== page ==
As depicted in greater detail in FIG. 2, the elevator pit 16 is sized to accommodate the platform 10 such that it can be raised to the position shown (above the floor level 21 of the maintenance area) to a position indicated by dashed lines 10a below the floor level 21. Raising and lowering of the platform 10 is accomplished by a horizontally rotatable gear driven nut (not shown) located in a gear box 22 carried on a support 23. A threaded support column 14 is moved upwardly and downwardly as indicated by the arrow A by rotation of the nut within the gear box 15. Transverse loads on the platform, e.g., in the direction of the arrow B, are transmitted to bearing channels 26 located in the side walls 27 of the pit 16.
Referring now more specifically to FIG. 4, the upper end of the threaded support column 14 is enclosed by a hub 41 having a cap portion 42 provided with an upper surface 43 which is machined to be perfectly flat. The surface 43 directly contacts the lower bearing element 44 of a conventional load cell 46 which is attached by means of threaded studs 47 and nuts 48 to the underside of the platform 10. The screw column 14 is prevented from rotating within the hub 41 by means of a pin 49 extending through the column 14 and the side walls of the hub 41.
Arm member 51, the inner end 52 of which is affixed to the hub 41 extends outwardly toward the bearing surface 26 of the vertical side wall 27. A steel roller 53 is journaled for rotation in aluminum pillow blocks 54 carried in the outer end of the arm 51. The roller 53 contacts vertical bearing channel 26 inset into the side wall 27 of the elevator pit 16. The pillow blocks 54 are backed up by rubber shock absorbing members 55 to absorb impact loads between the roller bearing 53 and the bearing channel 26.
Turning to FIG. 3, torsional forces acting on the hub of 41 are counteracted by tie-rods 31 and 32 extending between brackets 33 and 34 depending from the underside of the platform 10. The other ends of the tie-roads 31 and 32 are adjustably affixed by nuts 36 to perpendicularly oriented arms 51 and 51a at points spaced outwardly from the hub 41.
Transverse loads in the direction of the arrows B are applied to the hub 41 through the arms 51 and 51a and are resisted by tie-rods 37 attached at one end to the hub 41 and adjustably fixed at the other end by nuts 38 to bracket 39 depending from the underside of the platform 10.
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|Citing Patent||Filing date||Publication date||Applicant||Title|
|US5583777 *||Jan 5, 1994||Dec 10, 1996||Power; Vivian G.||Method and apparatus for determining the weight and center of gravity of a vehicle, particularly an aircraft|
|US5588506 *||Jul 14, 1994||Dec 31, 1996||Born; Ray W.||Aircraft maintenance elevator system|
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|US6951988 *||Sep 25, 2001||Oct 4, 2005||Airbus France||Device for weighing an object by lifting which invalidates a weight measurement reading whenever a detected shear force is too great|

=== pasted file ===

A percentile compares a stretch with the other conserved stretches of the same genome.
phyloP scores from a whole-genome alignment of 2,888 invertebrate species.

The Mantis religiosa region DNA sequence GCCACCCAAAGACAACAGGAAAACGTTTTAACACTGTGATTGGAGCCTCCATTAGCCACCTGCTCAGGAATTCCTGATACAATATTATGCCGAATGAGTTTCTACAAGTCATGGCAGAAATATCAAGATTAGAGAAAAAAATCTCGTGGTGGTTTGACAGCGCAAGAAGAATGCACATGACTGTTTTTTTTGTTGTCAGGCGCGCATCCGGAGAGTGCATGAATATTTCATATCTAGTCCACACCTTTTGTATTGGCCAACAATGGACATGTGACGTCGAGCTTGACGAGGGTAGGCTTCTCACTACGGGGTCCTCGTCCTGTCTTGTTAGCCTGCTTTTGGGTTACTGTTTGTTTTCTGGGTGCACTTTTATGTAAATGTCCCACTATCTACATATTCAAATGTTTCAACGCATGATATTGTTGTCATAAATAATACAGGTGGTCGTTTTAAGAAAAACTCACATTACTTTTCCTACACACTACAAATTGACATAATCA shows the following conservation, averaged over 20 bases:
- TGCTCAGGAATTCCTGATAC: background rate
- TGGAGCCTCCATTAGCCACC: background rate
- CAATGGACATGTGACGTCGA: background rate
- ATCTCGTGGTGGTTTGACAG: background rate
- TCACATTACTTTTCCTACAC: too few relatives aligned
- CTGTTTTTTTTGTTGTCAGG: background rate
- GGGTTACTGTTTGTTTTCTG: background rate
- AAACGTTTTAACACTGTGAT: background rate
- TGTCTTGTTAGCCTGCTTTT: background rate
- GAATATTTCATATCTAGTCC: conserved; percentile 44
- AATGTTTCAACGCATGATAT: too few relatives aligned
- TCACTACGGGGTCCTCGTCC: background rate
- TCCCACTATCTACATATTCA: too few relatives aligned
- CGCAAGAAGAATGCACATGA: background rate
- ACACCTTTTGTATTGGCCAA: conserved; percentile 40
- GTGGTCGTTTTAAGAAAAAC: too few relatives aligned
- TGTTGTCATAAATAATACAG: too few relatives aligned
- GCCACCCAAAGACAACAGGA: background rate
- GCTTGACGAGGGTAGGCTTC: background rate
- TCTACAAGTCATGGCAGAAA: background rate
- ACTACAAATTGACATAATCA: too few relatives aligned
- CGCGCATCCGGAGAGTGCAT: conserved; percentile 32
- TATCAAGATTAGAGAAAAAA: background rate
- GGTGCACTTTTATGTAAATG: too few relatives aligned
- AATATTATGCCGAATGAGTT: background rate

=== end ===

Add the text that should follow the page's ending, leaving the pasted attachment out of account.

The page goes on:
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|US7677096 *||May 2, 2007||Mar 16, 2010||Airbus Operations Limited||Landing gear ground test|
|US7838782 *||Oct 5, 2006||Nov 23, 2010||Bell Helicopter Textron Inc.||Integrated aircraft scale and leveling apparatus and methods for use|
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|US7942046 *||Mar 15, 2007||May 17, 2011||Airbus Operations Limited||Testing strut assembly|
|US8839675 *||Apr 17, 2012||Sep 23, 2014||The Boeing Company||System and method for ground vibration testing and weight and balance measurement|
|US9045236 *||Feb 22, 2013||Jun 2, 2015||Airbus Operations Sas||Device for exciting a landing gear of an aircraft while on the ground|
|US20040094336 *||Jan 30, 2002||May 20, 2004||Axel Weyer||Method and device for weighing the content of a metallurgical vessel, particularly the content of a distributing launder in steel continuous casting installations|
|US20130340511 *||Apr 17, 2012||Dec 26, 2013||The Boeing Company||System and method for ground vibration testing and weight and balance measurement|
|US20130340528 *||Feb 22, 2013||Dec 26, 2013||Airbus Operations (Sas)||Device for exciting a landing gear of an aircraft while on the ground|
|CN101506039B||Oct 5, 2006||Oct 10, 2012||贝尔直升机泰克斯特龙公司||Integrated aircraft scale and leveling apparatus and methods for use|
|EP1852349A2 *||Apr 30, 2007||Nov 7, 2007||Airbus UK Limited||Landing gear ground test|
|U.S. Classification||177/134, 177/146, 177/199|
|Dec 11, 1990||CC||Certificate of correction|
|Jul 27, 1993||REMI||Maintenance fee reminder mailed|
|Aug 31, 1993||FPAY||Fee payment|
Year of fee payment: 4
|Aug 31, 1993||SULP||Surcharge for late payment|
|Jan 17, 1997||FPAY||Fee payment|
Year of fee payment: 8
|Jul 17, 2001||REMI||Maintenance fee reminder mailed|
|Dec 26, 2001||LAPS||Lapse for failure to pay maintenance fees|
|Feb 26, 2002||FP||Expired due to failure to pay maintenance fee|
Effective date: 20011226